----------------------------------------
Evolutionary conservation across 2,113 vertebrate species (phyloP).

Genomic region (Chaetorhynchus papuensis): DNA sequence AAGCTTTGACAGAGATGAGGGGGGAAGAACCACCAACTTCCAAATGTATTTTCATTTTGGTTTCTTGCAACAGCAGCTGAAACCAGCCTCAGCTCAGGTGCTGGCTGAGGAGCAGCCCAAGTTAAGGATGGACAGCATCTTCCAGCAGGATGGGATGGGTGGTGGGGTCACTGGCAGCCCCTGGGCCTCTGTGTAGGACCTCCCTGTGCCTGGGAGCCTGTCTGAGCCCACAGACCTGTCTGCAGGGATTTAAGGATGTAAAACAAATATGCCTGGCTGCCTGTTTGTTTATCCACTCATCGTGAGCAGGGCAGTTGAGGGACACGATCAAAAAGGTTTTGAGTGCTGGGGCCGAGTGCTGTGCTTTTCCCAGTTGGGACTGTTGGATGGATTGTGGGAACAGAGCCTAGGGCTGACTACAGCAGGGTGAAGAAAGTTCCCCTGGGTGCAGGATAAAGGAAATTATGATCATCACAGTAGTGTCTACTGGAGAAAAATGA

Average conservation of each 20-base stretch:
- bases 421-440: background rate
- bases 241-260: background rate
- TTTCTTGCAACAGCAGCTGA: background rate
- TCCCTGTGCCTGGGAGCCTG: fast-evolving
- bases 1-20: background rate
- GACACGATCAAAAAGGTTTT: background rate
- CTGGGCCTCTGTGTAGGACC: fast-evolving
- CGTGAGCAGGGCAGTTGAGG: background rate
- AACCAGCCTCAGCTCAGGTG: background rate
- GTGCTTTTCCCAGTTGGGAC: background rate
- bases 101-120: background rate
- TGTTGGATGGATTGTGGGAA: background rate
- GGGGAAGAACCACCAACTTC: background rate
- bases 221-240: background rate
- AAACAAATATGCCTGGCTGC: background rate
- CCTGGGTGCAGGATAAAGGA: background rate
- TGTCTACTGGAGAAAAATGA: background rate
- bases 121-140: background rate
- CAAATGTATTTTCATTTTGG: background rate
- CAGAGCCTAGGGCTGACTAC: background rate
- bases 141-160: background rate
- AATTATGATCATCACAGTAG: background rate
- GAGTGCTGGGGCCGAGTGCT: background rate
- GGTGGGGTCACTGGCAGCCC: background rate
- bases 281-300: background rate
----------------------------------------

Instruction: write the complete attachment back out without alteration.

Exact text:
Evolutionary conservation across 2,113 vertebrate species (phyloP).

Genomic region (Chaetorhynchus papuensis): DNA sequence AAGCTTTGACAGAGATGAGGGGGGAAGAACCACCAACTTCCAAATGTATTTTCATTTTGGTTTCTTGCAACAGCAGCTGAAACCAGCCTCAGCTCAGGTGCTGGCTGAGGAGCAGCCCAAGTTAAGGATGGACAGCATCTTCCAGCAGGATGGGATGGGTGGTGGGGTCACTGGCAGCCCCTGGGCCTCTGTGTAGGACCTCCCTGTGCCTGGGAGCCTGTCTGAGCCCACAGACCTGTCTGCAGGGATTTAAGGATGTAAAACAAATATGCCTGGCTGCCTGTTTGTTTATCCACTCATCGTGAGCAGGGCAGTTGAGGGACACGATCAAAAAGGTTTTGAGTGCTGGGGCCGAGTGCTGTGCTTTTCCCAGTTGGGACTGTTGGATGGATTGTGGGAACAGAGCCTAGGGCTGACTACAGCAGGGTGAAGAAAGTTCCCCTGGGTGCAGGATAAAGGAAATTATGATCATCACAGTAGTGTCTACTGGAGAAAAATGA

Average conservation of each 20-base stretch:
- bases 421-440: background rate
- bases 241-260: background rate
- TTTCTTGCAACAGCAGCTGA: background rate
- TCCCTGTGCCTGGGAGCCTG: fast-evolving
- bases 1-20: background rate
- GACACGATCAAAAAGGTTTT: background rate
- CTGGGCCTCTGTGTAGGACC: fast-evolving
- CGTGAGCAGGGCAGTTGAGG: background rate
- AACCAGCCTCAGCTCAGGTG: background rate
- GTGCTTTTCCCAGTTGGGAC: background rate
- bases 101-120: background rate
- TGTTGGATGGATTGTGGGAA: background rate
- GGGGAAGAACCACCAACTTC: background rate
- bases 221-240: background rate
- AAACAAATATGCCTGGCTGC: background rate
- CCTGGGTGCAGGATAAAGGA: background rate
- TGTCTACTGGAGAAAAATGA: background rate
- bases 121-140: background rate
- CAAATGTATTTTCATTTTGG: background rate
- CAGAGCCTAGGGCTGACTAC: background rate
- bases 141-160: background rate
- AATTATGATCATCACAGTAG: background rate
- GAGTGCTGGGGCCGAGTGCT: background rate
- GGTGGGGTCACTGGCAGCCC: background rate
- bases 281-300: background rate